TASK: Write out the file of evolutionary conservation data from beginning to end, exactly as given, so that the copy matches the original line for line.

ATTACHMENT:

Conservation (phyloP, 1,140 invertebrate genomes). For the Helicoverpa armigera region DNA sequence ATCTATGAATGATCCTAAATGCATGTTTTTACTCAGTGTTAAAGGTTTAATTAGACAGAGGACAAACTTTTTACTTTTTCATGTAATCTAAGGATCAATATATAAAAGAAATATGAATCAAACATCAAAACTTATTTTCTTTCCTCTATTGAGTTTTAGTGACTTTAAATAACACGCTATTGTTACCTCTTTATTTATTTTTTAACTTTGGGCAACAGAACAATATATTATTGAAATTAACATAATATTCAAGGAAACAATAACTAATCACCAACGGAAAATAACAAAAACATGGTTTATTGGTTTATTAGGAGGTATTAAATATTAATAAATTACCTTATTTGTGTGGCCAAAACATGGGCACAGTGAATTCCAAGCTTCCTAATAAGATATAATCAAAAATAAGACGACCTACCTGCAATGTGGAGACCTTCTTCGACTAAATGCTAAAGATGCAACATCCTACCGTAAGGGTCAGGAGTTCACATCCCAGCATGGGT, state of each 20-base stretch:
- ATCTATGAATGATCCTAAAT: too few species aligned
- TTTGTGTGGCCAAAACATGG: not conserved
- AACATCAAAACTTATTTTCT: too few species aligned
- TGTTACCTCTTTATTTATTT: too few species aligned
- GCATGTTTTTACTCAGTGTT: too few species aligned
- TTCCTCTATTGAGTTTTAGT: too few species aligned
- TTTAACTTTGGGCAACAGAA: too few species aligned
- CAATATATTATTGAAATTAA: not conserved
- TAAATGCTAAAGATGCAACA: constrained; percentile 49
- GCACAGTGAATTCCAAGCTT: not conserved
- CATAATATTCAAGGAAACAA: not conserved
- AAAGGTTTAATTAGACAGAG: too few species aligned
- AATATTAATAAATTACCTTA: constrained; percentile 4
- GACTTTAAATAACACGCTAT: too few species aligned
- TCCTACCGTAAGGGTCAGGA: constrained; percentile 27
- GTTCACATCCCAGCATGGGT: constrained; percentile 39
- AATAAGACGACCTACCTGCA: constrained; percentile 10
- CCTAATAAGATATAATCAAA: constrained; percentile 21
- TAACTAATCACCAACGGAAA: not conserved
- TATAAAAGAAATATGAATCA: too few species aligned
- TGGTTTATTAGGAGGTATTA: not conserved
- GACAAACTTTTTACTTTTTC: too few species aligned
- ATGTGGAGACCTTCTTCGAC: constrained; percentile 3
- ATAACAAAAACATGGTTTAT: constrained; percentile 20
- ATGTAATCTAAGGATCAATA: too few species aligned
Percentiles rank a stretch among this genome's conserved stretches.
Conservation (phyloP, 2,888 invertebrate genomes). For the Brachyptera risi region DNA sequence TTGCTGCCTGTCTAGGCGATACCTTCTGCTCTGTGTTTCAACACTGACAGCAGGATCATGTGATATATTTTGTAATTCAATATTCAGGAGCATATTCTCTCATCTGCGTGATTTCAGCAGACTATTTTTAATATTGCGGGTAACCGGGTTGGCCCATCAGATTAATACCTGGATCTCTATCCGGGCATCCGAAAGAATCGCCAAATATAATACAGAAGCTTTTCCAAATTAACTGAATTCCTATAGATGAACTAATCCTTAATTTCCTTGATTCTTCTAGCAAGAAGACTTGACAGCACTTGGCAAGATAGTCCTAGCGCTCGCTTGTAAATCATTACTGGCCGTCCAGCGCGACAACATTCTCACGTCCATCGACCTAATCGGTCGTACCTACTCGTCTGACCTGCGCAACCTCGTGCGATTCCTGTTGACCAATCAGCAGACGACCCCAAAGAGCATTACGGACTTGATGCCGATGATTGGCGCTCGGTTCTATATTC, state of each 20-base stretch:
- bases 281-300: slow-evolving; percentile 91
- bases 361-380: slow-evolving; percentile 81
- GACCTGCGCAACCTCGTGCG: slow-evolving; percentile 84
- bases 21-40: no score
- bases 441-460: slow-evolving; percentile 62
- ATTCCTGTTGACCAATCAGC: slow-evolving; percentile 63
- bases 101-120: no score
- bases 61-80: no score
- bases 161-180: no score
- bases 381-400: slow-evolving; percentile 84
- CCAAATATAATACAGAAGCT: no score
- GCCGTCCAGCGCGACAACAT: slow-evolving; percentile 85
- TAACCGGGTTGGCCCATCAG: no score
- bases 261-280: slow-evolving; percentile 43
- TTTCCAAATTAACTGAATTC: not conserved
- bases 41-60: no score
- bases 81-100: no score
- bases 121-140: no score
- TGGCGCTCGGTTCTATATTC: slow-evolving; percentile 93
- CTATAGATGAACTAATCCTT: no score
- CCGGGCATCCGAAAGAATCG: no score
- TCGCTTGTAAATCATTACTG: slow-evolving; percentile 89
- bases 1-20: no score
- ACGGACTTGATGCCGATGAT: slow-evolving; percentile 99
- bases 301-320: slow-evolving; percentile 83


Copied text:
Conservation (phyloP, 1,140 invertebrate genomes). For the Helicoverpa armigera region DNA sequence ATCTATGAATGATCCTAAATGCATGTTTTTACTCAGTGTTAAAGGTTTAATTAGACAGAGGACAAACTTTTTACTTTTTCATGTAATCTAAGGATCAATATATAAAAGAAATATGAATCAAACATCAAAACTTATTTTCTTTCCTCTATTGAGTTTTAGTGACTTTAAATAACACGCTATTGTTACCTCTTTATTTATTTTTTAACTTTGGGCAACAGAACAATATATTATTGAAATTAACATAATATTCAAGGAAACAATAACTAATCACCAACGGAAAATAACAAAAACATGGTTTATTGGTTTATTAGGAGGTATTAAATATTAATAAATTACCTTATTTGTGTGGCCAAAACATGGGCACAGTGAATTCCAAGCTTCCTAATAAGATATAATCAAAAATAAGACGACCTACCTGCAATGTGGAGACCTTCTTCGACTAAATGCTAAAGATGCAACATCCTACCGTAAGGGTCAGGAGTTCACATCCCAGCATGGGT, state of each 20-base stretch:
- ATCTATGAATGATCCTAAAT: too few species aligned
- TTTGTGTGGCCAAAACATGG: not conserved
- AACATCAAAACTTATTTTCT: too few species aligned
- TGTTACCTCTTTATTTATTT: too few species aligned
- GCATGTTTTTACTCAGTGTT: too few species aligned
- TTCCTCTATTGAGTTTTAGT: too few species aligned
- TTTAACTTTGGGCAACAGAA: too few species aligned
- CAATATATTATTGAAATTAA: not conserved
- TAAATGCTAAAGATGCAACA: constrained; percentile 49
- GCACAGTGAATTCCAAGCTT: not conserved
- CATAATATTCAAGGAAACAA: not conserved
- AAAGGTTTAATTAGACAGAG: too few species aligned
- AATATTAATAAATTACCTTA: constrained; percentile 4
- GACTTTAAATAACACGCTAT: too few species aligned
- TCCTACCGTAAGGGTCAGGA: constrained; percentile 27
- GTTCACATCCCAGCATGGGT: constrained; percentile 39
- AATAAGACGACCTACCTGCA: constrained; percentile 10
- CCTAATAAGATATAATCAAA: constrained; percentile 21
- TAACTAATCACCAACGGAAA: not conserved
- TATAAAAGAAATATGAATCA: too few species aligned
- TGGTTTATTAGGAGGTATTA: not conserved
- GACAAACTTTTTACTTTTTC: too few species aligned
- ATGTGGAGACCTTCTTCGAC: constrained; percentile 3
- ATAACAAAAACATGGTTTAT: constrained; percentile 20
- ATGTAATCTAAGGATCAATA: too few species aligned
Percentiles rank a stretch among this genome's conserved stretches.
Conservation (phyloP, 2,888 invertebrate genomes). For the Brachyptera risi region DNA sequence TTGCTGCCTGTCTAGGCGATACCTTCTGCTCTGTGTTTCAACACTGACAGCAGGATCATGTGATATATTTTGTAATTCAATATTCAGGAGCATATTCTCTCATCTGCGTGATTTCAGCAGACTATTTTTAATATTGCGGGTAACCGGGTTGGCCCATCAGATTAATACCTGGATCTCTATCCGGGCATCCGAAAGAATCGCCAAATATAATACAGAAGCTTTTCCAAATTAACTGAATTCCTATAGATGAACTAATCCTTAATTTCCTTGATTCTTCTAGCAAGAAGACTTGACAGCACTTGGCAAGATAGTCCTAGCGCTCGCTTGTAAATCATTACTGGCCGTCCAGCGCGACAACATTCTCACGTCCATCGACCTAATCGGTCGTACCTACTCGTCTGACCTGCGCAACCTCGTGCGATTCCTGTTGACCAATCAGCAGACGACCCCAAAGAGCATTACGGACTTGATGCCGATGATTGGCGCTCGGTTCTATATTC, state of each 20-base stretch:
- bases 281-300: slow-evolving; percentile 91
- bases 361-380: slow-evolving; percentile 81
- GACCTGCGCAACCTCGTGCG: slow-evolving; percentile 84
- bases 21-40: no score
- bases 441-460: slow-evolving; percentile 62
- ATTCCTGTTGACCAATCAGC: slow-evolving; percentile 63
- bases 101-120: no score
- bases 61-80: no score
- bases 161-180: no score
- bases 381-400: slow-evolving; percentile 84
- CCAAATATAATACAGAAGCT: no score
- GCCGTCCAGCGCGACAACAT: slow-evolving; percentile 85
- TAACCGGGTTGGCCCATCAG: no score
- bases 261-280: slow-evolving; percentile 43
- TTTCCAAATTAACTGAATTC: not conserved
- bases 41-60: no score
- bases 81-100: no score
- bases 121-140: no score
- TGGCGCTCGGTTCTATATTC: slow-evolving; percentile 93
- CTATAGATGAACTAATCCTT: no score
- CCGGGCATCCGAAAGAATCG: no score
- TCGCTTGTAAATCATTACTG: slow-evolving; percentile 89
- bases 1-20: no score
- ACGGACTTGATGCCGATGAT: slow-evolving; percentile 99
- bases 301-320: slow-evolving; percentile 83